2
$\begingroup$

I am reading a paper Okuguchi,1981 with a Ramsey growth model. There is a constant population growth $n$ such as $L(t)=e^{nt}$. The way he writes the Hamiltonian is quite interesting (equation 5 on page 658.)

$$H=e^{-(\rho+n\left(1-\sigma\right))t}\left[\frac{C^{1-\sigma}}{1-\sigma}+\psi AG+\phi\left(Q-C\right)\right]+\lambda R$$

where capital letters represent the aggregate variables and not per capita variables. $\lambda$ is constant in the model.

In fact, the author does not deal with per capita variables but aggregate variables. Of course, he takes into account the population growth since $n$ appears in co-state dynamics. However, I can not understand how he puts the exponential term $e^{-(\rho+n\left(1-\sigma\right))t}$ in the Hamiltonian in this way. I would really appreciate if you give me some hints or suggestions.

In the same fashion, is it correct to write something like

$$H=e^{-(\rho-n)t}\left[U\left(C\right)+\lambda\left(AK-C\right)+\mu\left(\left(1-S\right)S-\gamma AK\right)\right]$$

$\endgroup$
1
$\begingroup$

For per capita $c=C/L$, I guess it comes from

$$\int_0^{\infty}e^{-\rho t}\frac{c(t)^{1-\sigma}}{1-\sigma} dt = \int_0^{\infty}e^{-\rho t}\frac{(C(t)/L(t))^{1-\sigma}}{1-\sigma} dt$$

$$= \int_0^{\infty}L(t)^{-(1-\sigma)}e^{-\rho t}\frac{C^{1-\sigma}}{1-\sigma} dt$$

Normalizing initial population to $L_0=1$ we have $L(t) = e^{nt}$ so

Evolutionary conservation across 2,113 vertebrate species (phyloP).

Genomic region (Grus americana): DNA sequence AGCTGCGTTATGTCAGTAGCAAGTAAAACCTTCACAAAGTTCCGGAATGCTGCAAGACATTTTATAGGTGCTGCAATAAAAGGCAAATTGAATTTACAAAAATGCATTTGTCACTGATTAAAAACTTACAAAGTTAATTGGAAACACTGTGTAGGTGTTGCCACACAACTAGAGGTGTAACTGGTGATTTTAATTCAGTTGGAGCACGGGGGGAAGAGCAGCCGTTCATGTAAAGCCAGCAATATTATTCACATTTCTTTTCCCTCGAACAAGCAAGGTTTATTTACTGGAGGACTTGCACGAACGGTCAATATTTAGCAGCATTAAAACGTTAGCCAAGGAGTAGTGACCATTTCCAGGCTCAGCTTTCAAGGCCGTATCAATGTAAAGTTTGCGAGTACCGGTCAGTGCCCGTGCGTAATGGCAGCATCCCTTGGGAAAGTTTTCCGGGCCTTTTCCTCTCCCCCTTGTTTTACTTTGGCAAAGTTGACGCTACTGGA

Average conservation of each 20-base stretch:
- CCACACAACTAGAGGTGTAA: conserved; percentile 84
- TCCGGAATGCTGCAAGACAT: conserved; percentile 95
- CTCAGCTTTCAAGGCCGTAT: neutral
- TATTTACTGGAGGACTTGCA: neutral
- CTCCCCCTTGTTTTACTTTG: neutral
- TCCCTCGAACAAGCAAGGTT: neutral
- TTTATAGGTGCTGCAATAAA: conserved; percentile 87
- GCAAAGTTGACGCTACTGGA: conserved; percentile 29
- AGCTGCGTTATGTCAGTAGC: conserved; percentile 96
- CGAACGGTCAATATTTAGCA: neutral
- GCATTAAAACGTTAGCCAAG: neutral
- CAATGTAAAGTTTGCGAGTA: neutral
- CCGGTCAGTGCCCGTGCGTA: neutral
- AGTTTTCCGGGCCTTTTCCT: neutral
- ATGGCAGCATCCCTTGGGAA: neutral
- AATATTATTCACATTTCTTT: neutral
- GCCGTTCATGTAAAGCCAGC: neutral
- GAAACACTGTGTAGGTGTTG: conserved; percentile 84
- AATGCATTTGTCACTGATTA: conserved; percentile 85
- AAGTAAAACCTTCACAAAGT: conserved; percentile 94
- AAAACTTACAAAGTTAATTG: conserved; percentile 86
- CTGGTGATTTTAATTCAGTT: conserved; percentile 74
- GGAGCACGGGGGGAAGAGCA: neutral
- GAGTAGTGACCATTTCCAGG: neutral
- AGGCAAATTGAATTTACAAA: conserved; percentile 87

$$...= \int_0^{\infty}(e^{nt})^{-(1-\sigma)}e^{-\rho t}\frac{C(t)^{1-\sigma}}{1-\sigma} dt = \int_0^{\infty}e^{-(1-\sigma)nt}e^{-\rho t}\frac{C(t)^{1-\sigma}}{1-\sigma} dt$$

$$=\int_0^{\infty}e^{-[\rho+(1-\sigma)n]t}\frac{C(t)^{1-\sigma}}{1-\sigma} dt$$

Regarding the application of the discounte factor throughout the whole Hamiltonian, it just implies that the multipliers $\lambda$ and $\mu$ are to be treated as present-value multipliers, and not current-value multipliers. In the textbook formulation and in per capita magnitudes, we usually use current (running) value mutipliers and we totally ignore the discount factor. This affects the intertemporal first-order condition. In generic notation, denote $B$ the state variable, $q$ the mutliplier and $r$ the discount factor. Then, with present-value mutlipliers, we have

$$\frac{\partial H}{\partial B} = -\dot q$$

while if we interpret $q$ as a current-value multiplier we have

$$\frac{\partial H}{\partial B} = r q-\dot q $$

$\endgroup$
  • $\begingroup$ Thanks Alecos for your explanation. However, I do not understand how he does apply this exponential to all the Hamiltonian. $\endgroup$ – optimal control Aug 9 '18 at 10:02
  • $\begingroup$ Thanks a lot Alecos! Now I understood it. Just a last question. I imagine that all variables which are aggregate and not per capita will always grow at the steady-state no? It is just the variables per capita which admit constant steady states values. $\endgroup$ – optimal control Aug 9 '18 at 10:33
  • $\begingroup$ @optimalcontrol Indeed. $\endgroup$ – Alecos Papadopoulos Aug 9 '18 at 10:35

Your Answer

By clicking “Post Your Answer”, you agree to our terms of service, privacy policy and cookie policy

Not the answer you're looking for? Browse other questions tagged or ask your own question.